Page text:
To the extent that all workers are hired anew by contractors for every project, these provisions may have little impact on the structure of the industry or its functioning in interstate commerce. In differing degrees many subcontractors do hire for each project. Frequently, however, a contractor will have a regular work crew, particularly in certain specialized fields. If some members of a crew are

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not residents of the Commonwealth or of the city, it will be necessary that they be replaced or, alternatively, their employer may opt out of bidding on these projects. The defendants acknowledge that both results do occur.

The goals of both G.L. c. 149, § 26, and the executive order are to lessen unemployment in the Commonwealth or in the city and to ensure that the expenditure of local funds results in maximum benefits to the locality where the monies are raised. As an additional reason for the mayor's order the city describes a desire to ensure adequate representation of city residents in construction union jobs and a lessening of racial tensions. 15


    The plaintiffs suggest that the policy of the National Labor Relations Act (29 U.S.C. §§ 151 et seq. (1976)) preempts the residents preference contained in both the statute and executive order. In effect G.L. c. 149, § 26, and the order are claimed to be invalid as attempts to override or control substantive terms in agreements between unions and contractors. Neither the Commonwealth nor any of its subdivisions may act in a manner that frustrates Federal labor policy. States are forbidden to penalize practices which Congress and the National Labor Relations Board (NLRB) deem to be legitimate economic weapons. Lodge 76, Int'l Ass'n of Machinists v. Wisconsin Employment Relations Comm'n, 427 U.S. 132, 96 S.Ct. 2548, 49 L.Ed.2d 396 (1976) (State may not penalize union refusal to work overtime when such refusal was allowed under the NLRA); San Diego Bldg. Trades Council v. Garmon, 359 U.S. 236, 79 S.Ct. 773, 3 L.Ed.2d 775 (1959) (State may not penalize picketing arguably protected under the NLRA even though the NLRB declines jurisdiction), nor may State law be used to dictate the outcome in an area of mandatory bargaining, Local 24,

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    Int'l Brotherhood of Teamsters v. Oliver, 358 U.S. 283, 79 S.Ct. 297, 3 L.Ed.2d 312 (1959) (State antitrust laws may not be used to invalidate an agreement meant to protect negotiated wage scale).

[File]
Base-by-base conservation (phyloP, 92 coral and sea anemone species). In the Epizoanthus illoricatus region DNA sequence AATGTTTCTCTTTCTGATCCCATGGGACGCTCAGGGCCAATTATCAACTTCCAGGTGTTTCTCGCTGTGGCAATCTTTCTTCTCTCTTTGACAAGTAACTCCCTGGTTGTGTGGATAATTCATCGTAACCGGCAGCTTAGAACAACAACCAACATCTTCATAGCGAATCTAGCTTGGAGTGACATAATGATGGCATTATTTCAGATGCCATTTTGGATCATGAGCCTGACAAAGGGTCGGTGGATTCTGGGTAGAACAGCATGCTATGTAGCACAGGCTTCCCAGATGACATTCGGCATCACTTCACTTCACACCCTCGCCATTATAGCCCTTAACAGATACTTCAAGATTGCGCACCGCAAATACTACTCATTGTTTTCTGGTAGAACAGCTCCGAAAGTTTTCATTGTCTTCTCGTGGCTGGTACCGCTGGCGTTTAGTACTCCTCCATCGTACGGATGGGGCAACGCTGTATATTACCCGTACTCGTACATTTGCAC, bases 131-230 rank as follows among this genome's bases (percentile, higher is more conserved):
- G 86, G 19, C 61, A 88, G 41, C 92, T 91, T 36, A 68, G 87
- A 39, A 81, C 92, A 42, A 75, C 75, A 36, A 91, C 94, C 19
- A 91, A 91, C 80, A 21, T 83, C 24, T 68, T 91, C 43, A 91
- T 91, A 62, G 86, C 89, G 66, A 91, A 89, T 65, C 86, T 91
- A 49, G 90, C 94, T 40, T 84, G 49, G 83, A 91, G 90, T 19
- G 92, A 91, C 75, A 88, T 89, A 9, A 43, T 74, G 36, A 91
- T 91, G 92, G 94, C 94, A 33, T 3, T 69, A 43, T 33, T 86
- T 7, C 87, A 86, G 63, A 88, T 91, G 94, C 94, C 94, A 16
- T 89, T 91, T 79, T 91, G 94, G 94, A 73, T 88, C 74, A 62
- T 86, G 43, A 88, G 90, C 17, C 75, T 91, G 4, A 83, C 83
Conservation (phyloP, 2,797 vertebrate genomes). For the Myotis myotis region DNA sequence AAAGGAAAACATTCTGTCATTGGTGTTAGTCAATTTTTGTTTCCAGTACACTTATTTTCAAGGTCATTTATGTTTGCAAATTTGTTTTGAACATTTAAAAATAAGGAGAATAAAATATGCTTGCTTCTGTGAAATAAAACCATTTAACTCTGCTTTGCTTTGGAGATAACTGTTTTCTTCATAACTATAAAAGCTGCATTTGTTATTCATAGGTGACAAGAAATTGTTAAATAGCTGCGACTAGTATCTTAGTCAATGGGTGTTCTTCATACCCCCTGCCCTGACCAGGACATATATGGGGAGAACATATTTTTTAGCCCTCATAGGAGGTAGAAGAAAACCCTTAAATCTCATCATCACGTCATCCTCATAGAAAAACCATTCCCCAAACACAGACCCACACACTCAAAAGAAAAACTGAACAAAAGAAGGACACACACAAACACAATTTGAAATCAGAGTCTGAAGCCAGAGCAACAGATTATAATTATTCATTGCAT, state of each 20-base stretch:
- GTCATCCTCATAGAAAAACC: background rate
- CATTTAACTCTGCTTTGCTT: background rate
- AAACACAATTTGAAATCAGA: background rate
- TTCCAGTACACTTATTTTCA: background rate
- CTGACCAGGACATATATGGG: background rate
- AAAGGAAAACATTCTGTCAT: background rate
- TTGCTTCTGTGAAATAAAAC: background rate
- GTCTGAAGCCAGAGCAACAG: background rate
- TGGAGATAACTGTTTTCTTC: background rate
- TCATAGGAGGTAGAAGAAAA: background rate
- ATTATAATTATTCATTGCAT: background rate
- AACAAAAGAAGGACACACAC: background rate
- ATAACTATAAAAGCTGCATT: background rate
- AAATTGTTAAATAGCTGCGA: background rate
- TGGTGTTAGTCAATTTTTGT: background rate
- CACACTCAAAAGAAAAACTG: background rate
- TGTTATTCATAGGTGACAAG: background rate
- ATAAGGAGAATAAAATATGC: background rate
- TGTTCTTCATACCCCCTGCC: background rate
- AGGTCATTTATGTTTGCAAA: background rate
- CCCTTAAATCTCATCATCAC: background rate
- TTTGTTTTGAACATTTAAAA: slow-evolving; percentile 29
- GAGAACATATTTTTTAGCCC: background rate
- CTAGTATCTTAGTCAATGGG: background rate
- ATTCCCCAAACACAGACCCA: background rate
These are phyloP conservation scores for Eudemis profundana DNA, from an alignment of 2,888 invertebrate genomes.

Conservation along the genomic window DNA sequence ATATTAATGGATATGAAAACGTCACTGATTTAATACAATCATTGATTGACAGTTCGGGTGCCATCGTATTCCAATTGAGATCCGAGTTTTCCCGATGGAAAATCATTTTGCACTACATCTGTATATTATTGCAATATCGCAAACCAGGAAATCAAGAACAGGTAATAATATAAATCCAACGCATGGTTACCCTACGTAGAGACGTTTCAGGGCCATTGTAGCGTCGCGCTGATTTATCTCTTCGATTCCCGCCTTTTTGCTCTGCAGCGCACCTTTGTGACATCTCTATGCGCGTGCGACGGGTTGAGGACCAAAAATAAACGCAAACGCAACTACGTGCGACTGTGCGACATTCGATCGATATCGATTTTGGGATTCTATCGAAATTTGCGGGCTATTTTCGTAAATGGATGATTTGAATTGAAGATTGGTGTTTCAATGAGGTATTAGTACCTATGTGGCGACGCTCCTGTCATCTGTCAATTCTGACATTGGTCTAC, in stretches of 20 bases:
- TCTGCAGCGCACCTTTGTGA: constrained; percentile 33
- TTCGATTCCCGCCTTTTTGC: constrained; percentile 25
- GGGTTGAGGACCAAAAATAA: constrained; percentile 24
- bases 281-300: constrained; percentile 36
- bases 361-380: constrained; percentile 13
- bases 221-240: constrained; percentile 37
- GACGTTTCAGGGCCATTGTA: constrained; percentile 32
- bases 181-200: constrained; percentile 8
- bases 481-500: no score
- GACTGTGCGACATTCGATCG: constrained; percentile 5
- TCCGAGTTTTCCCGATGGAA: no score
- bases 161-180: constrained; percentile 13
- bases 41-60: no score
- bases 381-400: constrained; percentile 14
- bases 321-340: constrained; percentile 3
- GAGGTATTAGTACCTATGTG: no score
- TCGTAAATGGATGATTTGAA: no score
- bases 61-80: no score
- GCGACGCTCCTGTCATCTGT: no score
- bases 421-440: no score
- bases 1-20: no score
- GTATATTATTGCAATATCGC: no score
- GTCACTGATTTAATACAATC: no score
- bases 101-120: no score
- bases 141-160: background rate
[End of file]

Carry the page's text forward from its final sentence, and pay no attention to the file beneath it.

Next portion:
Here, however, it is difficult to imagine how the Commonwealth or the city is intruding into the negotiating process between [425 N.E.2d 351] contractors and unions. In essence, the plaintiffs argue that the Commonwealth may do nothing that influences any possible condition of a labor contract. This is far too broad a reading of preemption under the NLRA. See Amalgamated Transit Union, Div. 819 v. Byrne, 568 F.2d 1025 (3d Cir. 1977) (en banc) (State did not violate NLRA by threatening to withdraw subsidies to private transportation companies which included unlimited cost of living increase provisions in their collective bargaining agreements). Additionally, in this particular instance, it is curious to contend that the negotiating process has been skewed in favor of either party when both unions and contractors are before this court opposing the residents preference. We therefore answer both parts of questions 3 and 6 in the negative.


    The privileges and immunities and commerce clauses act together to provide a free flow of individuals and business activities among the States. The former "was designed to insure to a citizen of State A who ventures into State B the same privileges which the citizens of State B enjoy," Toomer v. Witsell, 334 U.S. 385, 395, 68 S.Ct. 1156, 1162, 92 L.Ed. 1460 (1948), while the latter serves as an embodiment of the assumption implicit in the Constitution that "the peoples of the several states must sink or swim together, and that in the long run prosperity and salvation are in union and not division." Baldwin v. G.A.F. Seelig, Inc., 294 U.S. 511, 523, 55 S.Ct. 497, 500, 79 L.Ed. 1032 (1935) (Cardozo, J.).

    Thus, while States are not prevented from favoring their citizens in certain circumstances, Reeves, Inc. v. Stake, 447 U.S. 429, 100 S.Ct. 2271, 65 L.Ed.2d 244 (1980) (State may favor its own citizens in selling cement from State-owned plant during shortage); Baldwin v. Fish & Game Comm'n of Mont., 436 U.S. 371, 98 S.Ct. 1852, 56 L.Ed.2d 354 (1978) (States may charge nonresidents substantially higher fees for recreational hunting licenses), there are definite limitations

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    on the methods that may be used, Philadelphia v. New Jersey, 437 U.S. 617, 627, 98 S.Ct. 2531, 2537, 57 L.Ed.2d 475 (1978), and cases cited.


    Determining whether G.L. c. 149, § 26, violates the privileges and immunities clause requires a two-step analysis. First, is the right at stake "fundamental"? See Baldwin v. Fish & Game Comm'n of Mont., 436 U.S. 371, 387, 98 S.Ct. 1852, 1862, 56 L.Ed.2d 354 (1978). Compare Ostrager v. State Bd....